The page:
Good post.

Not that I'm unsympathetic to Geelong, far from it, I think something needs to be done and I think the whole RRL and RFR planning a disgrace. Trains go from Perth to Mandurah in 48 minutes day in day out, fully electric and the whole thing including two underground stations cost in 2007 only $1.5 billion.

I do think though, the attitude in Victoria is to keep shovelling money into the failed 1850s VR (Met/Vline/PTC/Bayside/Connex/MTM/Vline) model which took us nowhere. I contrast that with Sydney and Perth - the former really did break the NSWGR mould, the latter just injected the old WAGR with a forced program of rational policy development to break the old habits.

But look at us:

-City Loop (today's terms, billions)
-RFR (probably 2 billion in today's money)
-RRL (5 billion)
-MMRL (10+ billion)
AND WE STILL HAVEN'T GOT IT RIGHT.
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Old September 5th, 2017, 05:30 PM   #648
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Forget this gold plated Geelong garbage.

All that's needed is an all stops extension from Werribee - a more than reasonable journey time if you dumped the stupid Altona loop and ridiculous stations like Aircraft.

The amount of money required for dedicated express trackwork to skip a couple of suburban stops is not worth the expense.
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Old September 6th, 2017, 02:34 AM   #649
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Forget this gold plated Geelong garbage.

All that's needed is an all stops extension from Werribee - a more than reasonable journey time if you dumped the stupid Altona loop and ridiculous stations like Aircraft.

The amount of money required for dedicated express trackwork to skip a couple of suburban stops is not worth the expense.
What do you estimate as the transit time for a vanilla suburban solution (but say 130km/h operation of the electrics on open stretches) for the following:

Melbourne-Fisho Bend-West Newport-Laverton-Williams-Hoppers-Werribee-Lara-Corio-North Shore-North Geelong and Geelong (and close any others not mentioned) which is only 12 stations for 70 km.

My guess is that such a service would be well under 1 hour, could be operated as frequent as you like, and won't need fancy fitout.

Question would be what to do with the Tarneit service, which IMHO was a complete waste of money versus a simple spur out of Werribee to Wyndham Vale and buses for the rest of the area for the foreseeable future.
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Old September 6th, 2017, 02:43 AM   #650
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I should post on the policy thread, but it makes the blood boil when you think of the squillions that have been spent on rail in this country.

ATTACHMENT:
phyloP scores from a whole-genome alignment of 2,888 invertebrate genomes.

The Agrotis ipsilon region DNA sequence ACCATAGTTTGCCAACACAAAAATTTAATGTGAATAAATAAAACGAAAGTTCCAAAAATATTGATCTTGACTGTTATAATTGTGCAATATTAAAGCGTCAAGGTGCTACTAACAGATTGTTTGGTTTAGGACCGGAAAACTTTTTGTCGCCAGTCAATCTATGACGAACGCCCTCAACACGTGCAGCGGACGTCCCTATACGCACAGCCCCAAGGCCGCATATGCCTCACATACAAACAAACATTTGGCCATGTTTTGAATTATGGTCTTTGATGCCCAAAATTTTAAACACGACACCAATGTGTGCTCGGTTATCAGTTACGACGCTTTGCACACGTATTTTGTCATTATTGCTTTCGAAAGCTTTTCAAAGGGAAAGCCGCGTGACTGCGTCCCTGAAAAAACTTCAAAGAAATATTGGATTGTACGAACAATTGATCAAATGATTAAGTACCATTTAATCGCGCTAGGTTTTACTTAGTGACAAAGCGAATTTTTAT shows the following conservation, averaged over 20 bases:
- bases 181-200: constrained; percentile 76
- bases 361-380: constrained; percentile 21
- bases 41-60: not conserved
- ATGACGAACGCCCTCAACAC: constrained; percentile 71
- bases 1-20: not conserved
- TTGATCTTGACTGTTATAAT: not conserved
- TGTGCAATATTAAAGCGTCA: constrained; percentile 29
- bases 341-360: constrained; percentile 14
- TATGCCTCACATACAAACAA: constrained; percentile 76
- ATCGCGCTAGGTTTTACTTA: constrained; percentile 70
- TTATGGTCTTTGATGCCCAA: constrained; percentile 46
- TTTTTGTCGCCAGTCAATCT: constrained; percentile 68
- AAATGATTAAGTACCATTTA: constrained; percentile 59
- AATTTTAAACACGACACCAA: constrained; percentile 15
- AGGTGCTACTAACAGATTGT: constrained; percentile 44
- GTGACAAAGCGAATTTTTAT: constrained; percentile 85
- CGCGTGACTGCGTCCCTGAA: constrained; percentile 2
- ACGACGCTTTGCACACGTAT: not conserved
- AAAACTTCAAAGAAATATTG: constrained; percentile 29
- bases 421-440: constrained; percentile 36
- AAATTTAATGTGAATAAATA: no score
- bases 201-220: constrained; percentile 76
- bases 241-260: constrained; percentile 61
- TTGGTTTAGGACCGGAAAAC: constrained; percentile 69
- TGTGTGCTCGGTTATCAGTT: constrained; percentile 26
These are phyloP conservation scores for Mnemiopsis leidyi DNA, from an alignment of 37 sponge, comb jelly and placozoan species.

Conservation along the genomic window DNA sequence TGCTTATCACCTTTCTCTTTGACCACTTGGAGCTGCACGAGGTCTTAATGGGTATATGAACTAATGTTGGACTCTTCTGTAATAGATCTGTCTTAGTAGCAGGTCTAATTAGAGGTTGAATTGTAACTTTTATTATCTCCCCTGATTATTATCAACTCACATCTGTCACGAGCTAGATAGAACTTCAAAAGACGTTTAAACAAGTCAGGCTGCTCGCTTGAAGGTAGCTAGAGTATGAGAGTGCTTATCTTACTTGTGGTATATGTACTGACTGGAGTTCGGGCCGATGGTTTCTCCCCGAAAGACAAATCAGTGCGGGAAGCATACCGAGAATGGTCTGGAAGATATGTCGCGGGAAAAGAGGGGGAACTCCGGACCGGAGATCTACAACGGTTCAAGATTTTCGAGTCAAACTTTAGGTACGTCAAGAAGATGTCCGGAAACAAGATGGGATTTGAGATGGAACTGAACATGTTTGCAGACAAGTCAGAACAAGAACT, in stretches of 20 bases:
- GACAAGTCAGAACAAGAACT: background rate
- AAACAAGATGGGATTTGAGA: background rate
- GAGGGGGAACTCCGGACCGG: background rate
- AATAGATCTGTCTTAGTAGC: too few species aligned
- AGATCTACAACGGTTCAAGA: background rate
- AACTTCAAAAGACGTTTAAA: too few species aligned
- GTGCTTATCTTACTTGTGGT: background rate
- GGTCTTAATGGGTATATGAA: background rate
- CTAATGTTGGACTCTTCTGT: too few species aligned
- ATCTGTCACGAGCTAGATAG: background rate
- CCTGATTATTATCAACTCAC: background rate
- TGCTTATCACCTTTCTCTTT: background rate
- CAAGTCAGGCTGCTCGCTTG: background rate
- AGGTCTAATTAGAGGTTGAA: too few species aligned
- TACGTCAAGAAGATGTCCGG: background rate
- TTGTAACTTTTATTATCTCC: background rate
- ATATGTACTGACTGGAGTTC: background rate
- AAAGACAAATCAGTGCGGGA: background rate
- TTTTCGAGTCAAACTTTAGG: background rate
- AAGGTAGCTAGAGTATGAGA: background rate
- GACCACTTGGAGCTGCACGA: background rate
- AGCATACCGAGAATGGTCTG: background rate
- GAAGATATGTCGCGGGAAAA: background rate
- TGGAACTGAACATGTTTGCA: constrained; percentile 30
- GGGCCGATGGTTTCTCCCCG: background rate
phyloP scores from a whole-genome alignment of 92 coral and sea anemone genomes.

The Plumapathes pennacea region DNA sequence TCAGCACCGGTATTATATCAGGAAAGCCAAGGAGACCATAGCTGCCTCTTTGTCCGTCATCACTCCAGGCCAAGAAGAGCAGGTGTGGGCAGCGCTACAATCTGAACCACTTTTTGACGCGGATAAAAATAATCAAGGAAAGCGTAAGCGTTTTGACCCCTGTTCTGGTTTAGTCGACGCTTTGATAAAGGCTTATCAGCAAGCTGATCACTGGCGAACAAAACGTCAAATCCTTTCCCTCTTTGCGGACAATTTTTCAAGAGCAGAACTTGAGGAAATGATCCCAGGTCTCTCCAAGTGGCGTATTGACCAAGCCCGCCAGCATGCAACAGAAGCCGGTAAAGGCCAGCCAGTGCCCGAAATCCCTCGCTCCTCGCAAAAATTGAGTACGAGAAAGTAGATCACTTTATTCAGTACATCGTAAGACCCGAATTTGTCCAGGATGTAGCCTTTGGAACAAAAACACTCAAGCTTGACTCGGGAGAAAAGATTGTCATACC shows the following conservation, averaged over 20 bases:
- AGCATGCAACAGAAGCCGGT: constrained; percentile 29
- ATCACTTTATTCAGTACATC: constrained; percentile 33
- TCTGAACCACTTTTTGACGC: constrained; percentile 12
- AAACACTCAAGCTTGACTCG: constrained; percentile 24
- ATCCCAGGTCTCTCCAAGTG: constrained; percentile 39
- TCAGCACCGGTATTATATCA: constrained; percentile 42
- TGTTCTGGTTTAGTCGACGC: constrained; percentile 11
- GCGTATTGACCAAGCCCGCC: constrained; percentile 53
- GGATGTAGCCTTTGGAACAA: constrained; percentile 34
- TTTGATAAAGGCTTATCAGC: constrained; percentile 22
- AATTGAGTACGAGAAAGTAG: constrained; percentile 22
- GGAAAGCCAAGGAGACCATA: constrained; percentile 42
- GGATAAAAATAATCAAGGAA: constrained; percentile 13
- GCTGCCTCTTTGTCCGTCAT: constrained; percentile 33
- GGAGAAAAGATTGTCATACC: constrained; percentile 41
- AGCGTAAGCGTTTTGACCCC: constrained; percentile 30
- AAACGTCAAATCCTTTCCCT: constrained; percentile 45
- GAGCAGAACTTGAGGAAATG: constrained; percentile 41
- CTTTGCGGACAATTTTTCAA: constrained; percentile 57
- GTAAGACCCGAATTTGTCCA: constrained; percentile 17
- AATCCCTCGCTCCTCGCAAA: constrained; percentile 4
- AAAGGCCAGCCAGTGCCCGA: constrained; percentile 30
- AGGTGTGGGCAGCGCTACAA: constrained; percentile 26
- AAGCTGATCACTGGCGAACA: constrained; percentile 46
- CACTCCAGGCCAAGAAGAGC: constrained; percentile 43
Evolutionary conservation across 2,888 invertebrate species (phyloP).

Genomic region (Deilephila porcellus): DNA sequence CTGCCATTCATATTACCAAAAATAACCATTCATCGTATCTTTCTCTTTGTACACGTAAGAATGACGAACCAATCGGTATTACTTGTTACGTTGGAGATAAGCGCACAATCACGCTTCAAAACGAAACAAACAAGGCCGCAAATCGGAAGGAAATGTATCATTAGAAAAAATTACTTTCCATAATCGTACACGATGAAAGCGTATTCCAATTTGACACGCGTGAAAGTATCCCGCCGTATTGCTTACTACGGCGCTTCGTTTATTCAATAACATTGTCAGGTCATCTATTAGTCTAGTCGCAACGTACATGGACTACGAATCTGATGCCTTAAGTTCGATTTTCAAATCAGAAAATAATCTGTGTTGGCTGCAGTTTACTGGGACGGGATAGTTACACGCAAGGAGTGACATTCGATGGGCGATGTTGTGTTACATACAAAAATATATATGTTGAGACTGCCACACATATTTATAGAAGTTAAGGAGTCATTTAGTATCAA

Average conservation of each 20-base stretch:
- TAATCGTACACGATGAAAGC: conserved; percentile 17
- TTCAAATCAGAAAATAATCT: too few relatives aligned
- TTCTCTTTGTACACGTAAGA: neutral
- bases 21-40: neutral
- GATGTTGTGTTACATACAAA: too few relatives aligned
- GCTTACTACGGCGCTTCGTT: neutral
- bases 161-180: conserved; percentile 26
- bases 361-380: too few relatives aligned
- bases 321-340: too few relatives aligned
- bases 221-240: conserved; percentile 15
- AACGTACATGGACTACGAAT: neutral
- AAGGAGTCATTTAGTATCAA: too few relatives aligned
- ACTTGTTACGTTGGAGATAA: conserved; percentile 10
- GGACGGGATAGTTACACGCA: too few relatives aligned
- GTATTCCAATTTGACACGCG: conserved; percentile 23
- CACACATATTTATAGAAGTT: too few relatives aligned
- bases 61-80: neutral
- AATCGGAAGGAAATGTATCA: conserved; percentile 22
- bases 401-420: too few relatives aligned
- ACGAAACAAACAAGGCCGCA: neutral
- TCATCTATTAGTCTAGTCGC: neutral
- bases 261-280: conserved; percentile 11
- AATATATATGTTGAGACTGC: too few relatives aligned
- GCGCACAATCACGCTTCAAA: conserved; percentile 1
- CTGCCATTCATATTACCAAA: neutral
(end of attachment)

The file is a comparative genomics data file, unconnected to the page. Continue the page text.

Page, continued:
It is a LIE that the rail gets dudded against road. Road just takes its subsidy as new construction and some maintenance, rail takes it as direct OPEX and lack of farebox recovery. And lots and lots of passenger services that shouldn't be run.

BUT, and here's the clincher -these services that shouldn't be run are run at the opportunity cost of services that SHOULD be operating.

The very busy rail lines that don't exist to Sydney's northern beaches, the Sunshine Coast, dense parts of Melbourne, all not happening because EVERY YEAR we spent billions making up the farebox because of services like Dungog, Carlingford, Alamein, Hurstbridge beyond Greensborough, the list is long.

And then we go and waste money on vast capital schemes that were quite unnecessary, billions and billions robbed from worthwhile investments. Vic leads the way - the City Loop, RFR, RRL, MM tunnel, with QR chasing close behind with the CRR.

At least in Sydney, forgive the puns, they have got off that train at least to some extent. New tech platform, routes that WILL be well used, much better farebox, much better industrial environment.
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Old September 7th, 2017, 01:17 PM   #651
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Quote:
Originally Posted by EcoRat
What do you estimate as the transit time for a vanilla suburban solution (but say 130km/h operation of the electrics on open stretches) for the following:
From SCS, I'd say 8min to Newport, and 26min to Werribee, with one and three intermediate stations respectively.

To Geelong, that would give 53min all stops, 50min skipping LR/NS, and say 45min for the best express attempt, which is miles ahead of what exists now. Run services to Werribee every 5 minutes, with every third service continuing to Geelong. Employ sets with favourable seating, and if you ever have capacity issues, utilise transitory seats which can be locked up on short services to create more standing room. No need to continue the exceptionalism that gives Geelong special status of places like Pakenham and Frankston.

Makes far more sense than solely benefiting regional users in quadding to Wydenham Vale and instead you gives radically improved journey times to existing western suburban users that compete with road and expanding rail to Fishermens Bend. Tarneit can be electrified and extended to Werribee, 4-5 stations added, and run as a suburban service as a partner to Melton (which would itself see electrification and around 3 extra stops).
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Old September 8th, 2017, 03:05 AM   #652
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Crossrail in London provides an interesting case study. Fares in the UK are much higher than here, and public perceptions of the service quality are none too rosy.
OT, but whilst we're on the UK comparison, fares are higher than here but they're not as high as those that are frequently reported. The ones always used in newspapers are the walk-up one-off fares, which nobody pays, in the same way as nobody pays the full fare economy ticket on any airline